Just over a week ago, it is suspected that a co-pilot flying from Barcelona to Dusseldorf purposely crashed the Germanwings flight 9525 airbus A320 with 144 (or 149?) passengers near the Digne-les-Bains area in the Alpes de Haute-Provence region (as CNN indicates). The investigation is ongoing and no one is entirely certain that there wasn't an aircraft failure, however, given that the main pilot was locked out of the cockpit along with medical evidence indicating that the co-pilot may have been depressed leads investigators to believe that this crash was no accident.

New rules are being put in place wherein a minimum of 2 people should be in the cockpit at all times, but what else can be done to prevent this type of tragedy from happening again?

On my ride home from work yesterday, NPR was talking with a mental physician about this exact incident. They were discussing how to make people more comfortable about coming forward with their mental illnesses. The doctor claimed that the minute you come forward, you are prevented from doing normal things like your job, and that scares people into silence. However, on the flip side, if, for example, the airline crash mentioned above was due to a depressive episode, would any of the pilots or passengers onboard really want the co-pilot to fly their plane? Absolutely not.

So what do you do? Is there a way to convince people to come forward about their illnesses? Can we find a happy medium that doesn't endanger lives?


As if March was "mental illness awareness month" (which it's not!), I decided to take on He Wanted the Moon written in part by Mimi Baird and in part by her deceased father Perry Baird. The non-fiction story tackles mental issues as addressed by American doctors and families in the 1940s as well as the relationship between a mentally ill patient and his daughter.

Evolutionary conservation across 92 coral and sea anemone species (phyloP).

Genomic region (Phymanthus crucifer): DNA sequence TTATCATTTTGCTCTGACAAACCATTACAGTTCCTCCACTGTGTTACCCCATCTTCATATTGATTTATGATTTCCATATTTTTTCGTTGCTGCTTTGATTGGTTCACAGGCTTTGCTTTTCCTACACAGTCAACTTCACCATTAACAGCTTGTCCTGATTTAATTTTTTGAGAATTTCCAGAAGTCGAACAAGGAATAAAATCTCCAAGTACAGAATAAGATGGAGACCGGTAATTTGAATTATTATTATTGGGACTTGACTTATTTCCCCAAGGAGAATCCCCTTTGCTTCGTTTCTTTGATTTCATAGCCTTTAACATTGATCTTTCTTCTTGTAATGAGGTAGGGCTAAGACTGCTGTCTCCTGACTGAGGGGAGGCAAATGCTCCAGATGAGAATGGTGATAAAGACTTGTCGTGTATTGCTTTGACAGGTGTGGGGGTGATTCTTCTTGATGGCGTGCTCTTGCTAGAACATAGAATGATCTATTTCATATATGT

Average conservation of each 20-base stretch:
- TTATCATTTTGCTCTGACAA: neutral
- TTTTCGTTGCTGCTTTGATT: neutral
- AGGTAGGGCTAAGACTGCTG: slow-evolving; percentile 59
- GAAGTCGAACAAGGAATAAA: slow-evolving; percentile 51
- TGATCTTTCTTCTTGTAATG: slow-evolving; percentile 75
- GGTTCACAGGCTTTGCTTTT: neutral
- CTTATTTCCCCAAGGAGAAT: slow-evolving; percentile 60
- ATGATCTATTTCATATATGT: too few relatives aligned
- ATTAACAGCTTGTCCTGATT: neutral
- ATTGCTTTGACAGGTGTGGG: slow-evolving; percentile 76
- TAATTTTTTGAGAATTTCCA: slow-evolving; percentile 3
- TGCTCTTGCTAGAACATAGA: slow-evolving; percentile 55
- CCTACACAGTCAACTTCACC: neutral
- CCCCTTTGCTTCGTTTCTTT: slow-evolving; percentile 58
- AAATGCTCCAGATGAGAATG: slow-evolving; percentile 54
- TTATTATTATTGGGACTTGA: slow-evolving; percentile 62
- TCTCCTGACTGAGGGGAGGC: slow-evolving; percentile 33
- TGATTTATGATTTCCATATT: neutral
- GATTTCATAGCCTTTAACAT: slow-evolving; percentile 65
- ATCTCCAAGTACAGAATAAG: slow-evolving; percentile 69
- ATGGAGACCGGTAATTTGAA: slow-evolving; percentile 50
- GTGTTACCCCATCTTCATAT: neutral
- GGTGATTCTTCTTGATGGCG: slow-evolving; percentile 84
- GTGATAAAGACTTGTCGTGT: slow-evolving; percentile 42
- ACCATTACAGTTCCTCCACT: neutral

Written in two parts, the story opens with Dr. Perry Baird in a New York hotel room dictating to an assistant, drinking from coke bottles, subsequently peeing in the empty coke bottles, and lining them up on a windowsill in his hotel room in February 1944. A manic depressive that had graduated from Harvard and was a well-respected doctor in the 1920s and 30s, he soon realizes that he is scaring those around him and will wind up in a mental institution a few days hence. This will change his life (and the direction he was headed) forever: leading to a divorce, the loss of his family, medical practice, and, to a degree, his freedom.

As the book continues into the second part, we learn what it has been like for Mimi Baird to deal with her father's absence while he was in the mental hospital and then his re-emergence in her life through his writing, after his passing. Growing up in the 40s and 50s, no one spoke with her about mental illness because it was too great a topic for a 6 year old to comprehend. It wasn't until much later in her life that she learned exactly what had happened with her father.

Overall the book has been an interesting look into American life in the 1940s and 1950s from two very different points of view – that of a "normal" girl growing up without her biological father around and that of a man in a mental institution kept away from his family, friends, colleagues, and work. The book raises questions about the treatment of mentally ill patients both during that time as well as current standards of treatment. (i.e. If it was so bad then, are they doing anything different now?) It also encourages one to think about how we respond to the mentally ill, as family and friends. What takes "normal" intelligent people over the edge into a manic depressive episode?